Iraq looking to host refugees from Syria's Al-Hol camp, including families of IS fighters
An official from Iraq's National Security Council who spoke to The New Arab on condition of anonymity explaining that an Iraqi delegation recently visited Al-Hol camp for a fact-finding mission.
The visit was branded as "necessary" due to the suspected presence inside the camp of former IS fighters, who are wanted by Baghdad.
Al-Hol holds almost 62,000 people, mostly women and children. Most of them are Syrians or Iraqis displaced by the Kurdish-led battle against IS which captured the group's last scrap of territory in March 2019.
The Iraqi official who spoke to The New Arab said that Baghdad is considering establishing camps in uninhabited areas of Iraq, such as the western Anbar desert and the northern Nineveh Plains, for the refugees.
Earlier plans to open camps near urban areas were abandoned due to concerns from local residents. Some politicians raised fears that any ill-thought out resettlement plan would be "ticking time-bomb" for the country's security and stability.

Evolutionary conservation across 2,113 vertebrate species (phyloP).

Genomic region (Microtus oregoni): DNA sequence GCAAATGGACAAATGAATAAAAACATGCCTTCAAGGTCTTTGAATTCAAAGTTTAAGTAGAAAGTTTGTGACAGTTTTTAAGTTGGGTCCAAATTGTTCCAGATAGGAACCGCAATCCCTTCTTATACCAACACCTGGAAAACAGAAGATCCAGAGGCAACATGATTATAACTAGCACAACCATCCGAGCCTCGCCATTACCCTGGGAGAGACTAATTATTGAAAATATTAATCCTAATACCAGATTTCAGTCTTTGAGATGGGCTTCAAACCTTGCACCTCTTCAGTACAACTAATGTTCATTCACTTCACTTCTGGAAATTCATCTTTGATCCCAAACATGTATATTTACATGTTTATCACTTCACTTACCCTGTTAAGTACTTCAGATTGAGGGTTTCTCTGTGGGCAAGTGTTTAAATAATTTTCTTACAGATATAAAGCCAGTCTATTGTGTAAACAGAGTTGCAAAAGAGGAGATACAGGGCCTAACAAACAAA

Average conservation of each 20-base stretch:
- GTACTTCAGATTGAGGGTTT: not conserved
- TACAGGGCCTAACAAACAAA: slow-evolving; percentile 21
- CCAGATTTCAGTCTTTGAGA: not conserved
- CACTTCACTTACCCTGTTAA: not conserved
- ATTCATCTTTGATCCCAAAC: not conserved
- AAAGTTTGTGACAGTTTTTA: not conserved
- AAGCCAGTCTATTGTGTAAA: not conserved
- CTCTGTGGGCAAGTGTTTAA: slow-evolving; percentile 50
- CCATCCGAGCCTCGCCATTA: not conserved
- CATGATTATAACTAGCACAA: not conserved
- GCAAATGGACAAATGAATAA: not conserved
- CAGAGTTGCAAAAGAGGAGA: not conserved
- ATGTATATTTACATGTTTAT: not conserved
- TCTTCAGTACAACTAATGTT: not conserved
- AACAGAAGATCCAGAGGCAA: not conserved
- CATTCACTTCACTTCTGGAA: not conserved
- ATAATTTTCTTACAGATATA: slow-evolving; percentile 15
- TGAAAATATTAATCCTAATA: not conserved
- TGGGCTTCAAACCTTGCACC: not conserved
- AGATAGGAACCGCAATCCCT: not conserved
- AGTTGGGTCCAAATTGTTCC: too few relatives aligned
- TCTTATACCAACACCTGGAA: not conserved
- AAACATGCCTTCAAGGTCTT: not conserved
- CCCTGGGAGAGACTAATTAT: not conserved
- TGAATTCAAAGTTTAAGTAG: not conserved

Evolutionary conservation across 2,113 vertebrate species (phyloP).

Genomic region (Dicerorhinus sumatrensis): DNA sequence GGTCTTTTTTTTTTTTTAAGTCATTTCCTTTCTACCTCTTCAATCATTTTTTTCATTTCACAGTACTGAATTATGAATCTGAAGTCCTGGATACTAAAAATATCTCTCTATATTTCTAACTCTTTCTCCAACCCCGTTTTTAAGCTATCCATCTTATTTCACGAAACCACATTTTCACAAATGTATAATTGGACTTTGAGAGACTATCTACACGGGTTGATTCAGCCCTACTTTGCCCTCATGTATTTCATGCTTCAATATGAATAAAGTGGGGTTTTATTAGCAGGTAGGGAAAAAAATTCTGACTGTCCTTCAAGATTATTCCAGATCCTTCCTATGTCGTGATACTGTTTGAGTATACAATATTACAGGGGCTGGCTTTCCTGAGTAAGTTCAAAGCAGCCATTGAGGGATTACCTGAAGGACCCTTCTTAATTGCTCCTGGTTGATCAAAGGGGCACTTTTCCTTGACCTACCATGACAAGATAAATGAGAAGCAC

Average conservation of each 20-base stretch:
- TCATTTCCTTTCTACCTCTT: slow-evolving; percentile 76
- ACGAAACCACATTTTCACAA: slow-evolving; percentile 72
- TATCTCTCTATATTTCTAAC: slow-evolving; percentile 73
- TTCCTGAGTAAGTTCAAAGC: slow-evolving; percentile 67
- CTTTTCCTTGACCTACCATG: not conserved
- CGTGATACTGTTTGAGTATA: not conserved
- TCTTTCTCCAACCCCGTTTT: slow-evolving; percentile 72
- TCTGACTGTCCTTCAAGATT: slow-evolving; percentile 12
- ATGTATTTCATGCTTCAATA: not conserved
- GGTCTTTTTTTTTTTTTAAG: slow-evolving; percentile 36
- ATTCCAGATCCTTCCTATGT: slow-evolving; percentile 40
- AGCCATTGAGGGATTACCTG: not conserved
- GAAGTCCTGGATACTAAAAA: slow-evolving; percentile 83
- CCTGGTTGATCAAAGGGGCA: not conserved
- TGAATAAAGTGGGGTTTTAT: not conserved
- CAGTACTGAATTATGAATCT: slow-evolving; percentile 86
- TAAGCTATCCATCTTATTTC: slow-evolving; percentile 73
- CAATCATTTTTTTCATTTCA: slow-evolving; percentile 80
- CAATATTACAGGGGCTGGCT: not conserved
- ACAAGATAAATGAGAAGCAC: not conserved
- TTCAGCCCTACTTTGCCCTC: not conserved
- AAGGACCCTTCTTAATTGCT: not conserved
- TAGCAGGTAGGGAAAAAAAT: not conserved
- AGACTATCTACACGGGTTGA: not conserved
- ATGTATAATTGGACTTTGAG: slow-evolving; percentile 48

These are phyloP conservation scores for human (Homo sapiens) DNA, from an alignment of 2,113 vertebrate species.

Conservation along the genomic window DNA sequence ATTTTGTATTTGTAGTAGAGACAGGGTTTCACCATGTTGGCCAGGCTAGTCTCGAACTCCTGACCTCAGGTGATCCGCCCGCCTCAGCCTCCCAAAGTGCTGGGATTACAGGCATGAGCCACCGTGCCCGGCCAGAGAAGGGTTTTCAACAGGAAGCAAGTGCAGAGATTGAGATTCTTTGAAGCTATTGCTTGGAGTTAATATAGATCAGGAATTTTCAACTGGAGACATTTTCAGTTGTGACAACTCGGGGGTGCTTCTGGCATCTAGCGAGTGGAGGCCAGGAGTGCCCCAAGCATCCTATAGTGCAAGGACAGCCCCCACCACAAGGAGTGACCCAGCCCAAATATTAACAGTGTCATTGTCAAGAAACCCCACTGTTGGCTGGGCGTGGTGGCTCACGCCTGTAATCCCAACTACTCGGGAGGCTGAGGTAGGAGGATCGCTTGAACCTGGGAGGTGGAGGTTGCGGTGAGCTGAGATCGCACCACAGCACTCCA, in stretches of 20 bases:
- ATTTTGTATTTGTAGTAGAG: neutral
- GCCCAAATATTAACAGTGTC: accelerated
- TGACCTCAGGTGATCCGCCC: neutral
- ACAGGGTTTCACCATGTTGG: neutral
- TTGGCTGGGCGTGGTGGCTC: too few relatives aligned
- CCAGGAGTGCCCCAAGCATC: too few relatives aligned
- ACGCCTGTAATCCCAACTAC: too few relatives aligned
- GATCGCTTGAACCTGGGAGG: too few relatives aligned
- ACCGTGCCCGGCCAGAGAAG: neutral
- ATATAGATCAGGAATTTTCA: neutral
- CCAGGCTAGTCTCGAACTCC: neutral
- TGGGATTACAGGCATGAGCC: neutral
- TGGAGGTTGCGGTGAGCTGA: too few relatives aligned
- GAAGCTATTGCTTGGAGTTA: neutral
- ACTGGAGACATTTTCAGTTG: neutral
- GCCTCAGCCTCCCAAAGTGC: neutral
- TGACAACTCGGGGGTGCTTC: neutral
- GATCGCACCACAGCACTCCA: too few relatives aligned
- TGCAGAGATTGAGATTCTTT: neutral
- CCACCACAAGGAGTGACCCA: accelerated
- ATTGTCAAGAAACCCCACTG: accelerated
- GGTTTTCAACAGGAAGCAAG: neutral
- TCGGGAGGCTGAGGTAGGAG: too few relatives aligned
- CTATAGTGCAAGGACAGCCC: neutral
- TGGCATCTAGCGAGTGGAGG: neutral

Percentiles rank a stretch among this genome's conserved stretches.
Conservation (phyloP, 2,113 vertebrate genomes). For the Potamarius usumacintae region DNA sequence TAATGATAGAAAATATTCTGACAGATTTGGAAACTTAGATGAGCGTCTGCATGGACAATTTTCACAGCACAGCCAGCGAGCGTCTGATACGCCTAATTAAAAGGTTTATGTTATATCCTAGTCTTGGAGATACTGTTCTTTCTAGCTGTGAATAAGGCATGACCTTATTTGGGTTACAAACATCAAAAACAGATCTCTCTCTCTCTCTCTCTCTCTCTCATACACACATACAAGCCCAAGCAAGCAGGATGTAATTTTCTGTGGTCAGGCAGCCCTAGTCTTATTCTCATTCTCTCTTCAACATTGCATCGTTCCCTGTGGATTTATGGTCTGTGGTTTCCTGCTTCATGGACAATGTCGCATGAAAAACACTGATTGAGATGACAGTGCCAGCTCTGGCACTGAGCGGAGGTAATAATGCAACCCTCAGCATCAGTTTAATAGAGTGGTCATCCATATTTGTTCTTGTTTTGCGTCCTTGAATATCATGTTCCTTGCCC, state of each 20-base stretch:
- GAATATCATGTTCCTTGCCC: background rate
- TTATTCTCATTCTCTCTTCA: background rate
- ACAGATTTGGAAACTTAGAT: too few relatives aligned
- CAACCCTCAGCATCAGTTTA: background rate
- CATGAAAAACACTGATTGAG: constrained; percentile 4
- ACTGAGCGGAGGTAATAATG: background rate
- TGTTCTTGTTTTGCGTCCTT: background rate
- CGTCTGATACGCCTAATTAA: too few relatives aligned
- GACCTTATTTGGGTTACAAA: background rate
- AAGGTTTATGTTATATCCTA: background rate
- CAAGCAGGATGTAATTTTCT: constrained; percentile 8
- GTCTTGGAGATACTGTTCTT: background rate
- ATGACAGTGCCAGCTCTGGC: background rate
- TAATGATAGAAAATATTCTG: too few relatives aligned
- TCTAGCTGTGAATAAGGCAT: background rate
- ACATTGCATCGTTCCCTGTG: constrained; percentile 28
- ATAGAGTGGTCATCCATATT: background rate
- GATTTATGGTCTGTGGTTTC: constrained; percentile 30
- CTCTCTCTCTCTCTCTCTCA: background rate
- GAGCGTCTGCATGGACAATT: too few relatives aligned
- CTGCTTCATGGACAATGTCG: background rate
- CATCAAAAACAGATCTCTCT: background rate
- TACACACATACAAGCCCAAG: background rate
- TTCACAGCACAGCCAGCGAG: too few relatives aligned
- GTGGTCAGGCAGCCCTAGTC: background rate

Abbas Sarout, a member of the Iraqi parliament's security and defence committee, told The New Arab that special focus was being placed on ensuring security at new camps, something which he said Baghdad was working on along with Washington.
He also added that Iraq was receiving international assistance in its plans to rehabilitate of children of slain or imprisoned IS fighters.
On Tuesday, Baghdad's national security adviser warned about the conditions at Al-Hol in a meeting with Washington's envoy to Iraq, Mathew Tueller.
Qasem Al-Araji mentioned that there were 20 Iraqi minors living in the camp, whom he claimed were at risk of radicalisation.
This was inevitable unless "all parties stood side-by-side to solve an issue which threatens the security of Iraq, the region and the entire globe", Al-Araji said, according to an Iraqi statement on the meeting.
Al-Hol has seen a spike in killings thought to be carried out by an IS sleeper cells, including the shooting of a Doctors Without Borders (MSF) official.
A Kurdish official told AFP earlier this month that 31 residents were recorded as being killed by remnants of the extremist group since the start of 2020.
Others dispute this and claim some murders are the result of tribal score-settling.